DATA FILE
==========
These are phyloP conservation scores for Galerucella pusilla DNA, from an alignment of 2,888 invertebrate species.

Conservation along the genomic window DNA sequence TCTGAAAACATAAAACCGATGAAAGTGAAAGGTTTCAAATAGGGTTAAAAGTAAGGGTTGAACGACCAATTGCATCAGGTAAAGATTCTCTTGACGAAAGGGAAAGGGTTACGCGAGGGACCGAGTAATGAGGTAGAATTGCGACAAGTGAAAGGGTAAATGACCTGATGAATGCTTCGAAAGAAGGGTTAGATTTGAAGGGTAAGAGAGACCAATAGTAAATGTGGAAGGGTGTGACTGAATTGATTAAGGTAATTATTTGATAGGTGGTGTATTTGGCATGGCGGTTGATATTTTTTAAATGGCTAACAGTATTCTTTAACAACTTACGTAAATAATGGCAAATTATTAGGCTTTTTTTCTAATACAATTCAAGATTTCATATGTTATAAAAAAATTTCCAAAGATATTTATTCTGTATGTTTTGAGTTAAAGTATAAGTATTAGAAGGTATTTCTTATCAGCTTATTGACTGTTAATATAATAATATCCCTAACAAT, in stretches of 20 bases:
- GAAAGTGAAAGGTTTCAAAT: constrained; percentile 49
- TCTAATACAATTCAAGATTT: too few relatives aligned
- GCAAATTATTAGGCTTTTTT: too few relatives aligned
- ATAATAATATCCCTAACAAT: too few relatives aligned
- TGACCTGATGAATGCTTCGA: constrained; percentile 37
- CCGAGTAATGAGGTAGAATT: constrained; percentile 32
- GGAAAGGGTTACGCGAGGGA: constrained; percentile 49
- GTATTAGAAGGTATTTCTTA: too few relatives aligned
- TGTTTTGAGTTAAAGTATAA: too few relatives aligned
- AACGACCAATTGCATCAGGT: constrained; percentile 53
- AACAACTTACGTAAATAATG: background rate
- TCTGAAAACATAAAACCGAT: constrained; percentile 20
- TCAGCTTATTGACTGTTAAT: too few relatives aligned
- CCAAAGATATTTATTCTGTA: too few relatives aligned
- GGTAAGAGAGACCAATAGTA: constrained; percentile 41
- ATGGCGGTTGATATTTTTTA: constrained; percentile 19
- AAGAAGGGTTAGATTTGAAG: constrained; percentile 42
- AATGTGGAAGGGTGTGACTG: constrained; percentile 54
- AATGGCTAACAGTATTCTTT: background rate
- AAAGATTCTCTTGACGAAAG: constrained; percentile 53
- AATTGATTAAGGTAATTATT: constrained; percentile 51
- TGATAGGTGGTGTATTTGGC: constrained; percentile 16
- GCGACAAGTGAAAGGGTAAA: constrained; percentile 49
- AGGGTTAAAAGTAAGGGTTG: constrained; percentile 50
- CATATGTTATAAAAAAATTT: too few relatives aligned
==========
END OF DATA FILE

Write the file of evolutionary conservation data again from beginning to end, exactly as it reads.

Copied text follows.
These are phyloP conservation scores for Galerucella pusilla DNA, from an alignment of 2,888 invertebrate species.

Conservation along the genomic window DNA sequence TCTGAAAACATAAAACCGATGAAAGTGAAAGGTTTCAAATAGGGTTAAAAGTAAGGGTTGAACGACCAATTGCATCAGGTAAAGATTCTCTTGACGAAAGGGAAAGGGTTACGCGAGGGACCGAGTAATGAGGTAGAATTGCGACAAGTGAAAGGGTAAATGACCTGATGAATGCTTCGAAAGAAGGGTTAGATTTGAAGGGTAAGAGAGACCAATAGTAAATGTGGAAGGGTGTGACTGAATTGATTAAGGTAATTATTTGATAGGTGGTGTATTTGGCATGGCGGTTGATATTTTTTAAATGGCTAACAGTATTCTTTAACAACTTACGTAAATAATGGCAAATTATTAGGCTTTTTTTCTAATACAATTCAAGATTTCATATGTTATAAAAAAATTTCCAAAGATATTTATTCTGTATGTTTTGAGTTAAAGTATAAGTATTAGAAGGTATTTCTTATCAGCTTATTGACTGTTAATATAATAATATCCCTAACAAT, in stretches of 20 bases:
- GAAAGTGAAAGGTTTCAAAT: constrained; percentile 49
- TCTAATACAATTCAAGATTT: too few relatives aligned
- GCAAATTATTAGGCTTTTTT: too few relatives aligned
- ATAATAATATCCCTAACAAT: too few relatives aligned
- TGACCTGATGAATGCTTCGA: constrained; percentile 37
- CCGAGTAATGAGGTAGAATT: constrained; percentile 32
- GGAAAGGGTTACGCGAGGGA: constrained; percentile 49
- GTATTAGAAGGTATTTCTTA: too few relatives aligned
- TGTTTTGAGTTAAAGTATAA: too few relatives aligned
- AACGACCAATTGCATCAGGT: constrained; percentile 53
- AACAACTTACGTAAATAATG: background rate
- TCTGAAAACATAAAACCGAT: constrained; percentile 20
- TCAGCTTATTGACTGTTAAT: too few relatives aligned
- CCAAAGATATTTATTCTGTA: too few relatives aligned
- GGTAAGAGAGACCAATAGTA: constrained; percentile 41
- ATGGCGGTTGATATTTTTTA: constrained; percentile 19
- AAGAAGGGTTAGATTTGAAG: constrained; percentile 42
- AATGTGGAAGGGTGTGACTG: constrained; percentile 54
- AATGGCTAACAGTATTCTTT: background rate
- AAAGATTCTCTTGACGAAAG: constrained; percentile 53
- AATTGATTAAGGTAATTATT: constrained; percentile 51
- TGATAGGTGGTGTATTTGGC: constrained; percentile 16
- GCGACAAGTGAAAGGGTAAA: constrained; percentile 49
- AGGGTTAAAAGTAAGGGTTG: constrained; percentile 50
- CATATGTTATAAAAAAATTT: too few relatives aligned